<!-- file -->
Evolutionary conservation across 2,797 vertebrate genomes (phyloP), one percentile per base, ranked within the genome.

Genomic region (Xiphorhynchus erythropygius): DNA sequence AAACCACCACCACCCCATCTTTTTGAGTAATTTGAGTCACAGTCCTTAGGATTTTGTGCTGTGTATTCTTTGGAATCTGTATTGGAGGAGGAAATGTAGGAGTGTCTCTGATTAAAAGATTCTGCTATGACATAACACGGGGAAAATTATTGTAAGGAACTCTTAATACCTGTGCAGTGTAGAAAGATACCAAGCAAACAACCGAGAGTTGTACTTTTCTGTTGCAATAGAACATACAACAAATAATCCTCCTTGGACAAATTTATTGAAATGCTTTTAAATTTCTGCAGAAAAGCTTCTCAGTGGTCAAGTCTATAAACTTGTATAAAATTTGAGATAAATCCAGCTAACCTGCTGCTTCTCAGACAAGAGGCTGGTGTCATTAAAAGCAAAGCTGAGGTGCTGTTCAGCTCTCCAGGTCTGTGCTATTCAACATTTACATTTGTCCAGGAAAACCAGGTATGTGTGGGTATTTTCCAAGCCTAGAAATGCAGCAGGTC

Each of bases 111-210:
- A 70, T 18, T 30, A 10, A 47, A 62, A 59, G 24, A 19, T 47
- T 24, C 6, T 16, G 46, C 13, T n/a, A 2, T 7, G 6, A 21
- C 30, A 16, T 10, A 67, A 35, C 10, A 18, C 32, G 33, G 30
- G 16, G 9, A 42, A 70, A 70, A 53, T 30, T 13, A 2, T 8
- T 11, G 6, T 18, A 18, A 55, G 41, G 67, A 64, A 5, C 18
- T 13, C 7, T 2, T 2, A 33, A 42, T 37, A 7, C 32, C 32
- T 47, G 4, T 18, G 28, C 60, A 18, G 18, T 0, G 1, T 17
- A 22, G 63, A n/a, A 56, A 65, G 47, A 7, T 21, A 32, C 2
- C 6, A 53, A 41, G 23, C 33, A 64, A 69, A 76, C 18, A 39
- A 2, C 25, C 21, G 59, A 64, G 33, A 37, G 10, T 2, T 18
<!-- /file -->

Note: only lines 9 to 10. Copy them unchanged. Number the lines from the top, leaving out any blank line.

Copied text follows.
- T 13, C 7, T 2, T 2, A 33, A 42, T 37, A 7, C 32, C 32
- T 47, G 4, T 18, G 28, C 60, A 18, G 18, T 0, G 1, T 17